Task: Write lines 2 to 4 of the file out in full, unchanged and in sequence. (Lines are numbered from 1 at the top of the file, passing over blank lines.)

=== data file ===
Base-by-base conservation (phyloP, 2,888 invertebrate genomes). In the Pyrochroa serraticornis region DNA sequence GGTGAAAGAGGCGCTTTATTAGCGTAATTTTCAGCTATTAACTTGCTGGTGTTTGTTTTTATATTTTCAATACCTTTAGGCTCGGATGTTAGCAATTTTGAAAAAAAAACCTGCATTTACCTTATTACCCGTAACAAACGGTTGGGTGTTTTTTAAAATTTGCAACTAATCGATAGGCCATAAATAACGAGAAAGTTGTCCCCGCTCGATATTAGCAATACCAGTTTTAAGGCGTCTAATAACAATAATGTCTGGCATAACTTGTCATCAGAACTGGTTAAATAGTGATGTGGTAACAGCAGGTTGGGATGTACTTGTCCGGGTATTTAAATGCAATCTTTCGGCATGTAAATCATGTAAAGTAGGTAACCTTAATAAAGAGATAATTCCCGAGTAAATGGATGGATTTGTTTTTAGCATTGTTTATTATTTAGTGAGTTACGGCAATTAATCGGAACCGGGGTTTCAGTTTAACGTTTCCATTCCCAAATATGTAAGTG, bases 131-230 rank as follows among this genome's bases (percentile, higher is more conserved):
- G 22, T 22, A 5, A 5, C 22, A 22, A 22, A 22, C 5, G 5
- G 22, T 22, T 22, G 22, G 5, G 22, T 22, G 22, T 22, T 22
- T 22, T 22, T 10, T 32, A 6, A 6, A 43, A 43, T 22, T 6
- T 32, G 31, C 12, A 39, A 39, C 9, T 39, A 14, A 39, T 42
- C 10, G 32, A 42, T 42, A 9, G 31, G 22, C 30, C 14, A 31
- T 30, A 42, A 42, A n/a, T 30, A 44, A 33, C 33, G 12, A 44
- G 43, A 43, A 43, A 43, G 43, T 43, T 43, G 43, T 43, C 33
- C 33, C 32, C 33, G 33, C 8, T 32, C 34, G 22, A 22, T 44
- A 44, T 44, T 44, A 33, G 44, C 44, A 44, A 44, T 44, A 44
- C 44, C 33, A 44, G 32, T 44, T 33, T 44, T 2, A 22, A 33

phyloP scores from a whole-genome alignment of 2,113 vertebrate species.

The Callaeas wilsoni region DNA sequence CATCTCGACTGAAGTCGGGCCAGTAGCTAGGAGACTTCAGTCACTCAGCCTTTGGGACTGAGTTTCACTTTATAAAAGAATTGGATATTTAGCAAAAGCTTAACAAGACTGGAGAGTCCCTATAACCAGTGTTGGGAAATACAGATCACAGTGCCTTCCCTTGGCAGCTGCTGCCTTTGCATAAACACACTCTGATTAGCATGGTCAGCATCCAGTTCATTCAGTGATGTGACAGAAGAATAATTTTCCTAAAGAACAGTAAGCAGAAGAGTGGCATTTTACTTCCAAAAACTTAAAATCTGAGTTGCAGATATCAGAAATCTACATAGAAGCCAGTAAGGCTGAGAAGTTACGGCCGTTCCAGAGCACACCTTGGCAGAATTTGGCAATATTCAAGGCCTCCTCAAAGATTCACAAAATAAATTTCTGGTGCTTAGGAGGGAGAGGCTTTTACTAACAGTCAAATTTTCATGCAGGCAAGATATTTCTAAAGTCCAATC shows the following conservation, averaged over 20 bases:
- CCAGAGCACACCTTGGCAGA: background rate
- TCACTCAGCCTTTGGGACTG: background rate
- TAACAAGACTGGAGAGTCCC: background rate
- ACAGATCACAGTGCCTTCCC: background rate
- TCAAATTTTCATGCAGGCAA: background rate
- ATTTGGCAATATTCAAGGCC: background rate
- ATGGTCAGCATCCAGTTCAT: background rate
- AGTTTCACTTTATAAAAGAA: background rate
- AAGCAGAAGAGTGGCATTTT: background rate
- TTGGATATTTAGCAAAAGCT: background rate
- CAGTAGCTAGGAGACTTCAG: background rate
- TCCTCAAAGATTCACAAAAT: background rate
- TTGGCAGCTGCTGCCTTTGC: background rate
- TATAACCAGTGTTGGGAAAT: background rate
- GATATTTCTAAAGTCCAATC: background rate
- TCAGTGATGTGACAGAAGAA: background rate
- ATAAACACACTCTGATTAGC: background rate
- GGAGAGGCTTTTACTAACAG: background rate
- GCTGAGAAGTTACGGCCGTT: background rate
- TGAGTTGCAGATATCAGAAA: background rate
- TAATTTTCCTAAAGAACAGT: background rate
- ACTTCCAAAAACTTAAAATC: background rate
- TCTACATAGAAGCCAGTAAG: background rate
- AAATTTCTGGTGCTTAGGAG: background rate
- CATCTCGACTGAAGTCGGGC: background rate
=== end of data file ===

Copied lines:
- G 22, T 22, A 5, A 5, C 22, A 22, A 22, A 22, C 5, G 5
- G 22, T 22, T 22, G 22, G 5, G 22, T 22, G 22, T 22, T 22
- T 22, T 22, T 10, T 32, A 6, A 6, A 43, A 43, T 22, T 6